Kokoro Me No Michi – Ninkage Ryu comes to Dragon*Con

I’m supposed to give a lecture right now. I don’t do lectures. This is about mayhem. Anyone here want to see mayhem?”

A forest of hands sprang up at Grandmaster Sabutai Musashi’s question, and the fun began. Grandmaster Musashi’s demonstration included open hand techniques, weapons techniques, and blindfolded weapon techniques where he demonstrated the use of the sense he calls “feeling,” which is the awareness of space around you and the people and objects within it.

Grandmaster Sabutai Musashi began his training as a young boy in 1966 under the tutelage of his adopted father, Grandmaster Yoshiaki Musashi. When Yoshiaki Mushashi died, Sabutai inherited the title of Grandmaster from him, a title which he retains to this day. Ninkage Ryu, a complete martial arts system unto itself, includes weapon techniques, empty hand and internal arts. The Grandmaster himself has a patter reminiscent of Jerry Doyle’s Michael Garabaldi from Babylon 5—acerbic, clever and just a bit self-effacing.

Grandmaster Musashi’s primary demonstrations were the weapon techniques, primarily katana katas as well as a jo stick kata by one of the three students who were assisting, and blindfold techniques. The blindfold techniques were the most impressive to this reporter because of the fact that the grandmaster was double blindfolded and was successfully defending himself from random attacks by his students. Not only defending but counterattacking and landing what would be killing blows with the practice weapons. His final demonstration is perhaps the best part of his demonstration and I was completely floored by it.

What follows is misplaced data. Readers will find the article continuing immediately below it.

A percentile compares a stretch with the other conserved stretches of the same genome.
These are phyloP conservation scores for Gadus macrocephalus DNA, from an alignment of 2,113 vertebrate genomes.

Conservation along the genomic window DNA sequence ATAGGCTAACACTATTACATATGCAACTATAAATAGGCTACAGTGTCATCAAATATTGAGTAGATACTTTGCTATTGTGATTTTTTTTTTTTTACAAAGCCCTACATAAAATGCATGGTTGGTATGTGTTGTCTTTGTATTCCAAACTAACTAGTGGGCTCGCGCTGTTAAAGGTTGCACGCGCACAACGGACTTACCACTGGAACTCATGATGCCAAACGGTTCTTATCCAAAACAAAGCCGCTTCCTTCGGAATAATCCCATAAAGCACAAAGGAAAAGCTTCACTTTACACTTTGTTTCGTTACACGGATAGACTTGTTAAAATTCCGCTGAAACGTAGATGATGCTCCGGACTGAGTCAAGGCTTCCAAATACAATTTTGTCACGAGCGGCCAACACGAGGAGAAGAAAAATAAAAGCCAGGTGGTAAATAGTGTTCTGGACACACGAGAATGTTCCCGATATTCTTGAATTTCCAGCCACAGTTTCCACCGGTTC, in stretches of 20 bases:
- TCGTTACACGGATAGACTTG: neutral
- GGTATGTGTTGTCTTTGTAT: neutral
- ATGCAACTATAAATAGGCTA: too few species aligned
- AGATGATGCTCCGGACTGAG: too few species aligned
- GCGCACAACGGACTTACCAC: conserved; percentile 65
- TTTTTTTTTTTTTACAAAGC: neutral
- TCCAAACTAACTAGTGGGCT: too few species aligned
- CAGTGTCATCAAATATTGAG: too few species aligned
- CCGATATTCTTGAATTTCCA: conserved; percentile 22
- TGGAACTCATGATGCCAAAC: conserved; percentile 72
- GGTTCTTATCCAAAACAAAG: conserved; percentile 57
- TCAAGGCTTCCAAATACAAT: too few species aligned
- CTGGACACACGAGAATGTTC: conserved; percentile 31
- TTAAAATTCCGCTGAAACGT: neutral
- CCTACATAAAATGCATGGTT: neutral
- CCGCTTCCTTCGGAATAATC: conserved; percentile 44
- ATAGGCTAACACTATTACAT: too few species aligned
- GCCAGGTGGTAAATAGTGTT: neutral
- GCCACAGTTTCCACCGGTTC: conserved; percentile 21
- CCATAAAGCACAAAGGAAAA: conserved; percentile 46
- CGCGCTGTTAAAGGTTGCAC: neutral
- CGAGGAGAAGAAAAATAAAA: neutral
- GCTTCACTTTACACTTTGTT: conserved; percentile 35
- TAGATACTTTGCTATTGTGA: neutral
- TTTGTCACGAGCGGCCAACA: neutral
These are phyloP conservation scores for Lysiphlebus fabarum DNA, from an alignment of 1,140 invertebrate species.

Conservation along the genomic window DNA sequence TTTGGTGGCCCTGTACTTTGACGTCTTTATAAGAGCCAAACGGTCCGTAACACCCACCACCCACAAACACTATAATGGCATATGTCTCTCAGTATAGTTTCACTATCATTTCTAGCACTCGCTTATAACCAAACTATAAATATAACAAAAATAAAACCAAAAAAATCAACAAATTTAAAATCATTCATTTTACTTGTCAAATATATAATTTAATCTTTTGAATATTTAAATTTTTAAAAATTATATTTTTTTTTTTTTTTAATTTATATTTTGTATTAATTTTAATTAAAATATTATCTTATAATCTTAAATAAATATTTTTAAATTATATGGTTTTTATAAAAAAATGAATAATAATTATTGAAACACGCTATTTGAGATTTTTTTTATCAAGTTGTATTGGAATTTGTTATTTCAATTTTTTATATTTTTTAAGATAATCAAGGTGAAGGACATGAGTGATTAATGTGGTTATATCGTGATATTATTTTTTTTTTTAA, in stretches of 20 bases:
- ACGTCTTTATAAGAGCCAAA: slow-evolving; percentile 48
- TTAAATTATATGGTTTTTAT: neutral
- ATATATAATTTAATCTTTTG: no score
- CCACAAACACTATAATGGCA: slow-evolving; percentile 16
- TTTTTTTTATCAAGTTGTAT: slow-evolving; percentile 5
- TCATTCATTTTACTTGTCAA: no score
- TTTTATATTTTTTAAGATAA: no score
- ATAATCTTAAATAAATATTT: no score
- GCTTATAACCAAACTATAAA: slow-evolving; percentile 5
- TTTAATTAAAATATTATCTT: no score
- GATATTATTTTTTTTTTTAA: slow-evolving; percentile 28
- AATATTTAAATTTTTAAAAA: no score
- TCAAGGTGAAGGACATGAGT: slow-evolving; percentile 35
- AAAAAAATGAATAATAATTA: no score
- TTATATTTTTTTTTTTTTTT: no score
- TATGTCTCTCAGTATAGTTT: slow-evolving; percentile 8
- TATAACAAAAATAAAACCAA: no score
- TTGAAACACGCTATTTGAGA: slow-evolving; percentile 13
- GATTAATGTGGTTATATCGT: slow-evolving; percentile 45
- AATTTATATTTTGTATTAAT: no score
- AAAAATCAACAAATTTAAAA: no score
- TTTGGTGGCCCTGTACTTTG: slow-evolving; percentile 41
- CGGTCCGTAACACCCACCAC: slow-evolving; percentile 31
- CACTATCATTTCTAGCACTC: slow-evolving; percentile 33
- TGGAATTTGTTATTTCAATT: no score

Grandmaster Musashi’s crowd presence is great, his speeches are polished, and his techniques are incredible and really should be seen to be believed.

Author of the article

Russ Matthews

Back for yet another year of hassling celebrities, ogling anime girls and occasionally writing things, Russ Matthews is now fully entrenched in his journeyman tour of the Daily Dragon staff. Russ grew up in the wilds of central Mississippi but has managed to overcome this rather significant limitation. After moving to Atlanta in 2000, Russ immersed himself in his "geek culture" and hasn't looked back since. Besides being a chef, ranconteur, and showman, Russ has been published in several college newspapers that no one has ever heard of, a couple of equally obscure college literary magazines, and is a dedicated LiveJournal writer. Russ cites Ambrose Bierce, Spider Jerusalem, and Peter Jennings as his major journalistic idols.

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